United Therapeutics CEO Martine Rothblatt and Beta Technologies Founder/CEO Kyle Clark to Speak In Person at Vermont Tech Jam | Tech | Seven Days | Vermont's Independent Voice

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United Therapeutics CEO Martine Rothblatt and Beta Technologies Founder/CEO Kyle Clark to Speak In Person at Vermont Tech Jam 

Published October 18, 2021 at 8:30 p.m.

click to enlarge Martine Rothblatt and Kyle Clark - ©ANDRE CHUNG (ROTHBLATT)
  • ©Andre Chung (Rothblatt)
  • Martine Rothblatt and Kyle Clark

Vermont startup Beta Technologies has raised hundreds of millions of dollars to fund its drive to pioneer electric aviation. On Saturday, October 23, Beta founder and CEO Kyle Clark and its first customer, Martine Rothblatt, CEO of United Therapeutics, will speak in person during a special keynote presentation at the end of the 2021 Vermont Tech Jam.

About Beta and Kyle Clark

Based at Burlington International Airport, Beta Technologies is trying to do something that’s never been done before: manufacture a fleet of battery-powered aircraft capable of transporting people and cargo, and design the battery-charging infrastructure to support it.

Hundreds of companies around the world are racing to build battery-powered planes; air travel is a significant source of the greenhouse gas emissions driving climate change. Beta is one of the leaders of the pack. It has already received orders for planes from customers including United Parcel Service, aka UPS.

Vermont native Kyle Clark founded Beta in 2017. He’s a pilot, engineer and former hockey pro who had a vision for an electric aircraft that could take off and land like a helicopter, then fly like a fixed-wing plane. One of the company’s other competitive advantages? Martine Rothblatt, Beta’s first customer, who now serves as one of the company’s directors.

About Martine Rothblatt

Rothblatt has been blazing trails for decades. A regulatory attorney, she cofounded Sirius Satellite Radio and helped develop the technology that made it possible. In 2013, she was the highest-paid female CEO in the U.S., earning $38 million. She’s also a pioneer in the field of digitizing human consciousness. The ambassador for her efforts in that realm, Vermont-based Terasem Movement Foundation, is a robot, Bina48, created using the downloaded memories of her wife, Bina.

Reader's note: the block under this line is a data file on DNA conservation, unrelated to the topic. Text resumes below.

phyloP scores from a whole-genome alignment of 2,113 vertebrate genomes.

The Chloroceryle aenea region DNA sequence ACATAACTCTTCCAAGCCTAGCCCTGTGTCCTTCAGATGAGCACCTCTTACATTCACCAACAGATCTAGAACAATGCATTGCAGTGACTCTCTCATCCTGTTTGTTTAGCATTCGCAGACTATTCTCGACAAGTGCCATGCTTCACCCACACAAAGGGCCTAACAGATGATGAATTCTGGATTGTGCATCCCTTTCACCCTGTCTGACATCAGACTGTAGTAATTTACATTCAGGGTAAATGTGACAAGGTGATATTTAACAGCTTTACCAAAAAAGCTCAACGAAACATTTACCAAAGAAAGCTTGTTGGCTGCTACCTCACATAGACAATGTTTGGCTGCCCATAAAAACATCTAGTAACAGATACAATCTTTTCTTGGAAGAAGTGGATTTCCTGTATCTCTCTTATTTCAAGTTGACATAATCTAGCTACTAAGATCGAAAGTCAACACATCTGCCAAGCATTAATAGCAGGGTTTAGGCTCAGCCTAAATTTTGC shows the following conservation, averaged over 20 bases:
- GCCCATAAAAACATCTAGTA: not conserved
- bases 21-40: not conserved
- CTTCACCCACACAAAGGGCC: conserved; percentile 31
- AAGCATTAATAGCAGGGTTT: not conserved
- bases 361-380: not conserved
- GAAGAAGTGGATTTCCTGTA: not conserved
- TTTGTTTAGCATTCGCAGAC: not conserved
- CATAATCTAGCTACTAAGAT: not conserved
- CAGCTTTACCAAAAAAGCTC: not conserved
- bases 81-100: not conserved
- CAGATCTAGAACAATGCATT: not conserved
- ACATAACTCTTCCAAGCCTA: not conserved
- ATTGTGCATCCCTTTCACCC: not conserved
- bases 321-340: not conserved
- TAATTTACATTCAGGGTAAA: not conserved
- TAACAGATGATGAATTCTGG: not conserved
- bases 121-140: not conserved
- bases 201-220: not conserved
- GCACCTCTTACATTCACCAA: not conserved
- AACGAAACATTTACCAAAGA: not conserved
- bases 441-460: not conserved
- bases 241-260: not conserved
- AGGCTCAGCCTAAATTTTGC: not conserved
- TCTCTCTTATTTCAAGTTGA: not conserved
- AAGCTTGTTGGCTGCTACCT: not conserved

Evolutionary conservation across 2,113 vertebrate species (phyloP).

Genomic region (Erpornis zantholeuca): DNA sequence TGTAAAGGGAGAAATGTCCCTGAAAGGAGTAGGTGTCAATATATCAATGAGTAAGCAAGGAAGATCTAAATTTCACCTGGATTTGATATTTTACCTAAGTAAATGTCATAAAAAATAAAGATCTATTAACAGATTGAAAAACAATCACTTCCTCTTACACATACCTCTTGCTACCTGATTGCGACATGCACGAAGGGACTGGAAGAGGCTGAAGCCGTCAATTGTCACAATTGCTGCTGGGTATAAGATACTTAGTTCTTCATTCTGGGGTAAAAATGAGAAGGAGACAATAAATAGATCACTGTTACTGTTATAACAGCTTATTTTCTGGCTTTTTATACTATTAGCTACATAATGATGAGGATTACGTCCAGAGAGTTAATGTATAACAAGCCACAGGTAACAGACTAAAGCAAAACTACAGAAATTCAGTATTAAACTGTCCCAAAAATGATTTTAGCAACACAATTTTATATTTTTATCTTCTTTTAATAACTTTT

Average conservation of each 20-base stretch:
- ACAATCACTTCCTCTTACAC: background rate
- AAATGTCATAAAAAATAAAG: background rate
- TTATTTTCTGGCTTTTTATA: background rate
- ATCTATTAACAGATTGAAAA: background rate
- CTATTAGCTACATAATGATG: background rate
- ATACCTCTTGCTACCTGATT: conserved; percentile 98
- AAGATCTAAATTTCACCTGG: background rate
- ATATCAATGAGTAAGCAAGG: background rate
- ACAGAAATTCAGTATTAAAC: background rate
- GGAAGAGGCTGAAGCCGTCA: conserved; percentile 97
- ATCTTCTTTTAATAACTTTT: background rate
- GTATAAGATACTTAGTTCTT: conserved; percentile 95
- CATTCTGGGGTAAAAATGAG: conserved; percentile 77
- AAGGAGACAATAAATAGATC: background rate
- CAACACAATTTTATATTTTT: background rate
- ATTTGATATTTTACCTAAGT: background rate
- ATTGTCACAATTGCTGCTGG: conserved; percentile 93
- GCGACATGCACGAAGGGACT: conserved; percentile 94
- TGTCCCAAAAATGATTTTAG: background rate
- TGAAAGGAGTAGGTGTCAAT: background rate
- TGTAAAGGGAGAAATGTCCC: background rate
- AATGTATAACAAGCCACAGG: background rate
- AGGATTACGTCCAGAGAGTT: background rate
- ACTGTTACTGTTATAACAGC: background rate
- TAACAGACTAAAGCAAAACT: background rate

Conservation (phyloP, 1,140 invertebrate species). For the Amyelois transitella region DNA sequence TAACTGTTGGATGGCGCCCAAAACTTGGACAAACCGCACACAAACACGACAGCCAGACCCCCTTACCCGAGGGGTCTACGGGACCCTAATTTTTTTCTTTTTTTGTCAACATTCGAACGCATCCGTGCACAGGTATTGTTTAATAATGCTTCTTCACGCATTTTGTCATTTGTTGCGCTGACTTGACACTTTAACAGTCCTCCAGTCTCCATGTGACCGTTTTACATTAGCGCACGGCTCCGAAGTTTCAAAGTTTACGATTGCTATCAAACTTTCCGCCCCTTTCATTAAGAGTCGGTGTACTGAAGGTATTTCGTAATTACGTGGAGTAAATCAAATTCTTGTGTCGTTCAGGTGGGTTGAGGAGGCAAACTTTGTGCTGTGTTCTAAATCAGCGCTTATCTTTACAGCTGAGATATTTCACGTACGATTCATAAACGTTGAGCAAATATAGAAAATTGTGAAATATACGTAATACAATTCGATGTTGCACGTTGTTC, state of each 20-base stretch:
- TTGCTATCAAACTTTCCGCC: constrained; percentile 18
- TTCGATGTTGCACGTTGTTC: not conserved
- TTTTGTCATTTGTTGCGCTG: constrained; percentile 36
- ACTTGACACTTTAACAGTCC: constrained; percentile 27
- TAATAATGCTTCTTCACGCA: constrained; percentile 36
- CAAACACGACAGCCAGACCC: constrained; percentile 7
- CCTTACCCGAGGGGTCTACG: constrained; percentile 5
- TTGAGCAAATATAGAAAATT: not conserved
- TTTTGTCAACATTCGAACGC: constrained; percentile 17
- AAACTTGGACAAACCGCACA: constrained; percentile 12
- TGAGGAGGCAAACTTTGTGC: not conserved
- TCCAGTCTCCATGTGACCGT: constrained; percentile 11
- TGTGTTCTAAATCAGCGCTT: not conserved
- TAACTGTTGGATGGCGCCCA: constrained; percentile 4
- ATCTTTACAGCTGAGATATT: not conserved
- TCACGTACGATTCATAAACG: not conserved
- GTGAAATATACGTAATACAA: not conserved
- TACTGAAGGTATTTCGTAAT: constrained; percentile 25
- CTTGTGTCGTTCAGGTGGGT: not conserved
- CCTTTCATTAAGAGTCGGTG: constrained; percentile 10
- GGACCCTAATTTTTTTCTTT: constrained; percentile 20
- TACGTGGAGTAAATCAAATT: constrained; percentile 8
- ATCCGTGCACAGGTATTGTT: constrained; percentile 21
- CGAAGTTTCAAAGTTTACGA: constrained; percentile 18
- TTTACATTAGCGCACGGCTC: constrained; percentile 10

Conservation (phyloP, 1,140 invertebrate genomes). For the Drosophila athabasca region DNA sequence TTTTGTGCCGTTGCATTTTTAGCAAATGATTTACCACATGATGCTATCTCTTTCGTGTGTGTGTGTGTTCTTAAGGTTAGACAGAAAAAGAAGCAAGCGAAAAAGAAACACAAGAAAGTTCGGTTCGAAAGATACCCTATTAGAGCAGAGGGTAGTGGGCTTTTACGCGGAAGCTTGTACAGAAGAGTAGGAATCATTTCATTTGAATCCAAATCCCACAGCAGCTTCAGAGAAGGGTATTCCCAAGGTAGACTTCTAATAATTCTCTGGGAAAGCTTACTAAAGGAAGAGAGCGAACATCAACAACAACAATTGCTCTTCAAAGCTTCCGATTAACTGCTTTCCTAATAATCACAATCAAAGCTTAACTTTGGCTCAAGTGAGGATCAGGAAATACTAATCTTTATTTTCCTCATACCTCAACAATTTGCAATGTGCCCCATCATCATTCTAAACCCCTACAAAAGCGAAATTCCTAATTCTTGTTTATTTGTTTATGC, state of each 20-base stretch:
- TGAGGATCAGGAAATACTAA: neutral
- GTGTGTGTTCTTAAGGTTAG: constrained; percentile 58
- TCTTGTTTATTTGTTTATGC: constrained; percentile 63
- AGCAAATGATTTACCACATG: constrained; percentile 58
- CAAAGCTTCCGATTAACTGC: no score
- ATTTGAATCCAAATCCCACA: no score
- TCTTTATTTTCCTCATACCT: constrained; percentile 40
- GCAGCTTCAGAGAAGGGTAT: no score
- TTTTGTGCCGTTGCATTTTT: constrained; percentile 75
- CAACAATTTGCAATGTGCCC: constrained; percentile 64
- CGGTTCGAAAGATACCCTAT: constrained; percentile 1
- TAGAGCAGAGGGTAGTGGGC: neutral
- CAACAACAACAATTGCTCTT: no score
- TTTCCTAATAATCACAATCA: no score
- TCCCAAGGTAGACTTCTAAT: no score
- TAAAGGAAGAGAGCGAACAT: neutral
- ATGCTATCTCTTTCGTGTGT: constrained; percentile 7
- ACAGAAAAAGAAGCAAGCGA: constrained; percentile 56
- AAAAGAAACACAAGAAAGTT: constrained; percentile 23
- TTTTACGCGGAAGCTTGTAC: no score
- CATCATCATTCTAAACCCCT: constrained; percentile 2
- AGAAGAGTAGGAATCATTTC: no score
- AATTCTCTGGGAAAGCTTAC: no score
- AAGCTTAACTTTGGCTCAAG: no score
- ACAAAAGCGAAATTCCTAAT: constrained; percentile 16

In the 1990s, one of the couple’s daughters was diagnosed with pulmonary arterial hypertension, a fatal disease. In an effort to save her daughter’s life, Rothblatt researched possible treatments and started a biotech firm, United Therapeutics, to pursue them. Today the company sells five FDA-approved medicines that treat the disease; her daughter now works for the company.

Still, the only cure for the disease is a lung transplant, and there’s a severe shortage of available organs. So United Therapeutics plans to manufacture them. To deliver the organs to recipients in time, the company needs a special kind of aircraft. That’s where Beta comes in.

A July 31 Bloomberg Businessweek article about Rothblatt and her quest outlines the challenges and Martine’s extraordinary background as a lawyer and a trans woman who came out in her forties. The story quotes Liana Moussatos, an analyst at an investment firm, who’s been tracking Rothblatt’s work. “Martine is a different kind of person in general,” said Moussatos. “Once she has her mind set on something, she’s going to figure it out.”

In a special keynote presentation, Seven Days writer Chelsea Edgar will moderate an in-person conversation between Clark and Rothblatt about how they met, what led them to work together, and how their unique partnership has the potential to change Vermont — and the world.

More than 40 local employers will be hiring at the Tech Jam, which takes place at Hula, a lakeside tech campus in Burlington. The job fair portion of the event runs from 10 a.m. - 1 p.m., and 1:30-3:30 p.m. Beta Technologies will also be hiring at the event. Tech Jam attendees can try its MobileDome flight simulator, which will be parked outside Hula.

The presentation begins at 4 p.m., and requires a ticket for Session #2 of the Tech Jam, $10 in advance, $15 on the day of the event. A reception will follow with light hors d’oeuvres and a cash bar. Register for the event, and find more information, including a list of Tech Jam exhibitors, at techjamvt.com.

Masks will be required indoors at the Tech Jam in accordance with CDC guidelines.

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About The Author

Cathy Resmer

Cathy Resmer

Deputy publisher Cathy Resmer is an organizer of the Vermont Tech Jam. She also oversees Seven Days' parenting publication, Kids VT, and created the Good Citizen Challenge, a youth civics initiative. Resmer began her career at Seven Days as a freelance writer in 2001. Hired as a staff writer in 2005, she became the publication's first online editor in 2007.


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